Derperella, the (weird) Faverolles, & Friends

Nambroth

Fud Lady
8 Years
Apr 7, 2011
2,961
1,106
312
Western NY
My Coop
My Coop
Oh, not sweet Coho!
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I'm so sorry for your loss! Do you know what happened?
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Coho started to develop "Marek's eyes" earlier this winter, which had me on high alert. They slowly progressed and deformed her pupils more and more. Two weeks ago I noticed she was starting to lose some weight and was passing some undigested grain. We've been having some nasty winter weather here and driving the two hours to the vet ranged from 'dangerous' to 'near impossible' on the days she had openings. My vet couldn't diagnose or offer advice over the phone (understandably) but also understood my situation and indicated that my idea to treat with flagyl, given Coho's history with c. perfringens, was not a bad idea, so that is what we did. Coho had a good appetite and seemed stable.


Coho's "Marek's eyes". They got progressively worse after this photo was taken in December. Her pupils were fine for years before this.

Last Thursday I noticed she was acting a bit weak and I found a few mites on her. I was alarmed by this; I am a bit of a freak about checking for mites and lice, and I have always used Coho as my 'mite sentinel' because her light colored feathers would make them easier to find. I check at least once a week, all over her and lately also the rooster since he spends a lot of time down low. I've had chickens for four years now and have been, to the best of my knowledge, 'mite free'. I immediately treated her with poultry dust, and brought her indoors, as I couldn't risk her getting wet as she was weak and it's been wicked cold here. (I also treated the rest of the flock and the coop as best I could-- a deep clean and treatment will have to wait until our daytime highs get above freezing).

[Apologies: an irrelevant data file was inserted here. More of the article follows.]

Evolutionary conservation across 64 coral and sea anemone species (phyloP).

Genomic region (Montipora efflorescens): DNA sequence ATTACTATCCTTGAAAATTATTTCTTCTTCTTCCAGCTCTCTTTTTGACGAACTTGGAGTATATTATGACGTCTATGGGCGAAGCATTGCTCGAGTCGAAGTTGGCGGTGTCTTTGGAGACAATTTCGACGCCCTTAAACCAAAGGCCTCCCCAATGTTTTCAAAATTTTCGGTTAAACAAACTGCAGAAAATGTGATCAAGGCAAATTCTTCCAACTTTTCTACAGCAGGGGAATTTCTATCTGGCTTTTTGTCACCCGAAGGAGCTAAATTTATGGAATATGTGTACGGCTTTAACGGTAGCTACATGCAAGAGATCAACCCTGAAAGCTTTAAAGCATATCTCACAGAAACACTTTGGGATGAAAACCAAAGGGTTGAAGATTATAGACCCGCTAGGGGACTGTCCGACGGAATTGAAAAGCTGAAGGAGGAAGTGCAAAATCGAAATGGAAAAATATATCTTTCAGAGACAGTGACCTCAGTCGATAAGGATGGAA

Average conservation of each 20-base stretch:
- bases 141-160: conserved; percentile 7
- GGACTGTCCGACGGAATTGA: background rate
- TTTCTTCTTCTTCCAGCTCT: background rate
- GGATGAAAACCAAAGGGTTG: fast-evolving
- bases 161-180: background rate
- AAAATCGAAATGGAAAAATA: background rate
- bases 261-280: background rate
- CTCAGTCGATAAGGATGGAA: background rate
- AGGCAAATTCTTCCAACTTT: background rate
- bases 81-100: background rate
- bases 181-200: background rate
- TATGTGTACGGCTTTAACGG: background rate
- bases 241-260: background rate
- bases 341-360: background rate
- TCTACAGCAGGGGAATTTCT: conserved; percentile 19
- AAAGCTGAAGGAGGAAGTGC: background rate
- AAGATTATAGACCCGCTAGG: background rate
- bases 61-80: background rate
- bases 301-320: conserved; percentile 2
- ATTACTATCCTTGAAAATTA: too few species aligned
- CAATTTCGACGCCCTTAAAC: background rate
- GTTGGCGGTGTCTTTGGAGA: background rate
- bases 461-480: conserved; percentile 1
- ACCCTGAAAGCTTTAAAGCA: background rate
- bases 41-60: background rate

I knew mites could reproduce quickly but I was alarmed by how fast they reproduced. I think they are Northern Fowl Mite, which can go from egg to blood-feasting adult in two days. I sought the advice of a few knowledgeable members. She ate an entire egg that night and the next day I went out and got some hand-feeding formula to tube her if need be. She continued to get weak (with dead mites raining off of her) and I did end up tube feeding her. But, she was just too weak and it was too late. There was no one to take her to over the weekend and she passed peacefully in her sleep, Sunday night, before we could get her to the vet on Monday morning...
After she passed, the remaining mites vacated her body (as they do) and there were an alarming number of them that survived the treatments. I must assume I have a pesticide resistant mite.

I think it was a combo of things; she was already sickly and unwell, with immunosupression from Marek's disease, and it was just a snowball effect of things against her. I feel miserable over it.

I still don't know how we ended up with mites, all I can guess perhaps on one of the very cold and nasty snowy nights we've been having that perhaps a wild bird tried to sleep against one of the coop vents to keep warm? The chickens haven't even been out in the yard since December. The snow has been too deep-- over their heads! And they have no interest in the paths I shovel for them... I guess if they can't dig down to the grass and goodies, they simply aren't interested.

In happier news... all of the other chickens are doing okay, are strong, "fat" and happy, even Derp. She is very spunky so I am thinking she may start to lay again soon. I am monitoring the mite situation carefully.
 

scratch'n'peck

Crowing
Oct 31, 2008
5,925
672
401
West Michigan
My Coop
My Coop
I'm so sorry about Coho. It sounds like you did the best you could for her considering the difficult circumstances.